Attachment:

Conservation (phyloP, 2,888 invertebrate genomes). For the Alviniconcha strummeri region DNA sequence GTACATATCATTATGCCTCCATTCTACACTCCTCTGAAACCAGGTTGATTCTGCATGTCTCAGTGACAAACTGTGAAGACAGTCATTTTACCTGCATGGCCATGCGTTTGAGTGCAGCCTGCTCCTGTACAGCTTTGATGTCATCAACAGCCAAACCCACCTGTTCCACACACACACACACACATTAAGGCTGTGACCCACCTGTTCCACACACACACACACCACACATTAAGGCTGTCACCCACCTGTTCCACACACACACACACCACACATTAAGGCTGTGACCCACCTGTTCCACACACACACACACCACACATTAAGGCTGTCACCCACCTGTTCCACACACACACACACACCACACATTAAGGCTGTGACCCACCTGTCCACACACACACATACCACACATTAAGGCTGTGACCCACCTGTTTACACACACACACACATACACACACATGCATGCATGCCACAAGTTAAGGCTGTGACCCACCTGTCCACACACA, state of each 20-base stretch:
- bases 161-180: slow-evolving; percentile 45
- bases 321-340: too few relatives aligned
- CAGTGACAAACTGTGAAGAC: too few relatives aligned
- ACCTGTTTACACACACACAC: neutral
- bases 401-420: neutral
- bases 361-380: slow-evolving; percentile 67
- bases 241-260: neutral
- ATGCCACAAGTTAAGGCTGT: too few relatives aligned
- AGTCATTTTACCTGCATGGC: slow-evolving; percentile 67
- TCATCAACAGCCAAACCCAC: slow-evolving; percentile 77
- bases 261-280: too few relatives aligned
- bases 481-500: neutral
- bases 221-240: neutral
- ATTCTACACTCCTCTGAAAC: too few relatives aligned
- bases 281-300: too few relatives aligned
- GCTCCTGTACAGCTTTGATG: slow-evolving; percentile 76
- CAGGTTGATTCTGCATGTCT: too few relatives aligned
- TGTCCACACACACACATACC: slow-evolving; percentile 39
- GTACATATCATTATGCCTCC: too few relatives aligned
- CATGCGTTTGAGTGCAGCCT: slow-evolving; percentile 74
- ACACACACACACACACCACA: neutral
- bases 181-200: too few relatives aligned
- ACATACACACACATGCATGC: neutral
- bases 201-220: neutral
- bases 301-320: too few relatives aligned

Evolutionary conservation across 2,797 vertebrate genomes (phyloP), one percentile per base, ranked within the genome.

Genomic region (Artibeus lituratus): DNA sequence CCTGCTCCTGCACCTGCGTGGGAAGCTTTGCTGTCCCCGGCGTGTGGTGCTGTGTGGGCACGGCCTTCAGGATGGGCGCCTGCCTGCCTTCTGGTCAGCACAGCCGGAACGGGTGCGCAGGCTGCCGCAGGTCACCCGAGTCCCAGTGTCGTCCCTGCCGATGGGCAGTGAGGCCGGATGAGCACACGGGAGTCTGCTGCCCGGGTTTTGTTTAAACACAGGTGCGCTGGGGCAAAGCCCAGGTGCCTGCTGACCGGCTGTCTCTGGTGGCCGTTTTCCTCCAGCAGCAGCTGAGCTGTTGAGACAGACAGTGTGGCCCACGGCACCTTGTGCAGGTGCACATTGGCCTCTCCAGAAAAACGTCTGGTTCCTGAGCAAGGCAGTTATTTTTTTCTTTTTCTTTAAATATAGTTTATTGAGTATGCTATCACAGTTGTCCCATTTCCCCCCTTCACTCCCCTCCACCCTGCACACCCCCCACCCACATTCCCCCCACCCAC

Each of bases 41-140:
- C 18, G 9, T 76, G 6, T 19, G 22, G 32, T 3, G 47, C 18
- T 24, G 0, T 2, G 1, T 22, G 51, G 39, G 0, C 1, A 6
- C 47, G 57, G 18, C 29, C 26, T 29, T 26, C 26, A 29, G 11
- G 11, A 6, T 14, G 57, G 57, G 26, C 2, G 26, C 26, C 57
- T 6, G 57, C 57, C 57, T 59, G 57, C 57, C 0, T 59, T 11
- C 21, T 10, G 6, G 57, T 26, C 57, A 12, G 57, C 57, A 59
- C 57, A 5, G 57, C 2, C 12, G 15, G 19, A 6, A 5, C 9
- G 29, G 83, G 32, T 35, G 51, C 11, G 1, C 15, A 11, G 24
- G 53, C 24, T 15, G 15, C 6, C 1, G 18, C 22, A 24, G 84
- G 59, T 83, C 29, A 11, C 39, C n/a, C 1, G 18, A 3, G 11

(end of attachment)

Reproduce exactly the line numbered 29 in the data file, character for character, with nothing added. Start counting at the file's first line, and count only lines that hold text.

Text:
Each of bases 41-140: